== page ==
What are bioplastics

What are bioplastics


The term bioplastic should preferrably be avoided as it is a general term that can refer to materials that are either bio-based (related to how the material is sourced — wholly or partly from biomass), biodegradable (related to whether a material can be broken down into carbon dioxide, water, and biomass by the natural action of microorganisms), or both. Because not all bio-based plastics are biodegradable, and some biodegradable plastics are fossil-based (for example, PBAT), the term bioplastic can be confusing.


Bioplastics are a large family of different materials
Bioplastics are not just one single material. They comprise of a whole family of materials with different properties and applications. According to European Bioplastics, a plastic material is defined as a bioplastic if it is either biobased, biodegradable, or features both properties.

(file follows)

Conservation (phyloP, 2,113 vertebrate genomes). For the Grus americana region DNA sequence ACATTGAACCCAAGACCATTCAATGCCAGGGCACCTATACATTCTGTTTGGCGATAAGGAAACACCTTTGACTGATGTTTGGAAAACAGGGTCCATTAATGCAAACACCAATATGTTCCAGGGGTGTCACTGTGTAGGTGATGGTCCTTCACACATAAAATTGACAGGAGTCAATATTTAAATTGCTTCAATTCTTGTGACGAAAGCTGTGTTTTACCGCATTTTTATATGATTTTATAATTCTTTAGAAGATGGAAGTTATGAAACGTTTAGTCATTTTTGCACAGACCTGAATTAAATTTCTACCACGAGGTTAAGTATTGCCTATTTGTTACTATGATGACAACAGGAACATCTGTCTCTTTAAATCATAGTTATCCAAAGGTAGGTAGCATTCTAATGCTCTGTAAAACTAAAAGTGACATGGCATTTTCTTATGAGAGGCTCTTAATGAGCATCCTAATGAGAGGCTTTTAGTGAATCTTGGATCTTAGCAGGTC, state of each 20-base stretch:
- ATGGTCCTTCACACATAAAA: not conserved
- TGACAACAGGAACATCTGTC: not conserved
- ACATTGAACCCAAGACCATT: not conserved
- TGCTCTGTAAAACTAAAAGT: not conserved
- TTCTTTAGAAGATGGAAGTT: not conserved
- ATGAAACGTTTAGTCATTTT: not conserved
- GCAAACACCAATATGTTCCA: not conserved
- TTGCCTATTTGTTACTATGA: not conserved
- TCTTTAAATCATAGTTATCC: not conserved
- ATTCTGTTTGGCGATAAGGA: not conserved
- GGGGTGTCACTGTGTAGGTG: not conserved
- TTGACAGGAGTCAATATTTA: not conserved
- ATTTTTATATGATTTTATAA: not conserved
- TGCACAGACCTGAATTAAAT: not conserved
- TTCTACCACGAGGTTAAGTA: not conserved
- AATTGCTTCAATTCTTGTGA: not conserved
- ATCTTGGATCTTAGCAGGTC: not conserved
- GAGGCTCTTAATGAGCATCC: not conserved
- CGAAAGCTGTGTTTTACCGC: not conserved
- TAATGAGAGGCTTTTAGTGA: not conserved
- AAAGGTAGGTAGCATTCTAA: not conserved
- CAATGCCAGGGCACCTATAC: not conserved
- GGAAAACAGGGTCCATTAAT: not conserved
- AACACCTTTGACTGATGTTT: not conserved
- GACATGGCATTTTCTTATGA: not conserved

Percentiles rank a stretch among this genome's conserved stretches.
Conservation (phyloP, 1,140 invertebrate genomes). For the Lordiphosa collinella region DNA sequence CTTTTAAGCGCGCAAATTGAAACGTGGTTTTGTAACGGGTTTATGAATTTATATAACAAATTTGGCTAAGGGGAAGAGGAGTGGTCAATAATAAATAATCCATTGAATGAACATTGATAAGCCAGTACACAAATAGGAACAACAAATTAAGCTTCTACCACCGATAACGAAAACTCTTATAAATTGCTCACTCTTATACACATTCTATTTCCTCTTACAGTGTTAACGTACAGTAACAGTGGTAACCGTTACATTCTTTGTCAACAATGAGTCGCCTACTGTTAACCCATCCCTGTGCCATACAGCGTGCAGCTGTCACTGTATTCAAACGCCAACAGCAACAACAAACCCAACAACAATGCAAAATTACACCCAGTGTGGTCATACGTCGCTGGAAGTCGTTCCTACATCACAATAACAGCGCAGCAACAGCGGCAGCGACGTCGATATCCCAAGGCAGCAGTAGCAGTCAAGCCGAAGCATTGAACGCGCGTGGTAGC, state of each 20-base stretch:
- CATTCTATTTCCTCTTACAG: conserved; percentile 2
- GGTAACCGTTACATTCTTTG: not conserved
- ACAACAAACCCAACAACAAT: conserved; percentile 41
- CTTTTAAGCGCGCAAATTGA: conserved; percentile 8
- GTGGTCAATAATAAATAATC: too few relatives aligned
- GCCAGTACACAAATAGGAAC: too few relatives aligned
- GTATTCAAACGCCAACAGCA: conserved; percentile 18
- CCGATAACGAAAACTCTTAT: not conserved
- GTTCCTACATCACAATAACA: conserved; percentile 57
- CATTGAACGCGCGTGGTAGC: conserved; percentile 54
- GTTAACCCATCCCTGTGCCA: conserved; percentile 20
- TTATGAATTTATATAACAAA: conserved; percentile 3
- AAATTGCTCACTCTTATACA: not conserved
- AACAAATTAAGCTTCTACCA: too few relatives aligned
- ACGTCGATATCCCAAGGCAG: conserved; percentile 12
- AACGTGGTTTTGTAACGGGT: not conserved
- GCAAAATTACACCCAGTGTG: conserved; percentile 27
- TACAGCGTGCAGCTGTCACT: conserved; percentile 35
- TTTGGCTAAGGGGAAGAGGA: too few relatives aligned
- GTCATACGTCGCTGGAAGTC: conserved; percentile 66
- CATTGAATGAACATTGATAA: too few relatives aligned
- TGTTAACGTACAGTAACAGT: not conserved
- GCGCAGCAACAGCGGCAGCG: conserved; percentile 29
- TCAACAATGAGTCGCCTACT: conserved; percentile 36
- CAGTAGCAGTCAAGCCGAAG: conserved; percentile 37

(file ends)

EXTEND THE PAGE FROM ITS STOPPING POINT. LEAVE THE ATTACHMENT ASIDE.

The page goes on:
The term ‘biobased’ means that the material or product is (partly) derived from biomass or biowaste. Biomass used for bioplastics stems from e.g. corn, sugarcane or cellulose. Bioplastics can also be produced by microbes or based on CO2 or methane.


Biodegradation is a chemical process during which microorganisms that are available in the environment convert materials into natural substances such as water, carbon dioxide, and compost (artificial additives are not needed). The process of biodegradation depends on the surrounding environmental conditions (e.g. location or temperature), on the material and on the application.


‘Biobased’ does not equal ‘biodegradable’
The property of biodegradation does not depend on the resource basis of a material but is rather linked to its chemical structure. In other words, 100 percent biobased plastics may be non-biodegradable, and 100 percent fossil based plastics can biodegrade.

Benefits of bioplastics

Bioplastics are driving the evolution of plastics. There are two major advantages of biobased plastic products compared to their conventional versions: they save fossil resources by using biomass which regenerates (annually) and provides the unique potential of carbon neutrality. Furthermore, biodegradability is an add-on property of certain types of bioplastics. It offers additional means of recovery at the end of a product’s life and can help to prevent microplastics for future generations.

Download the Fact Sheet of European Bioplastics on What are bioplastics?


Text and image: European Bioplastics.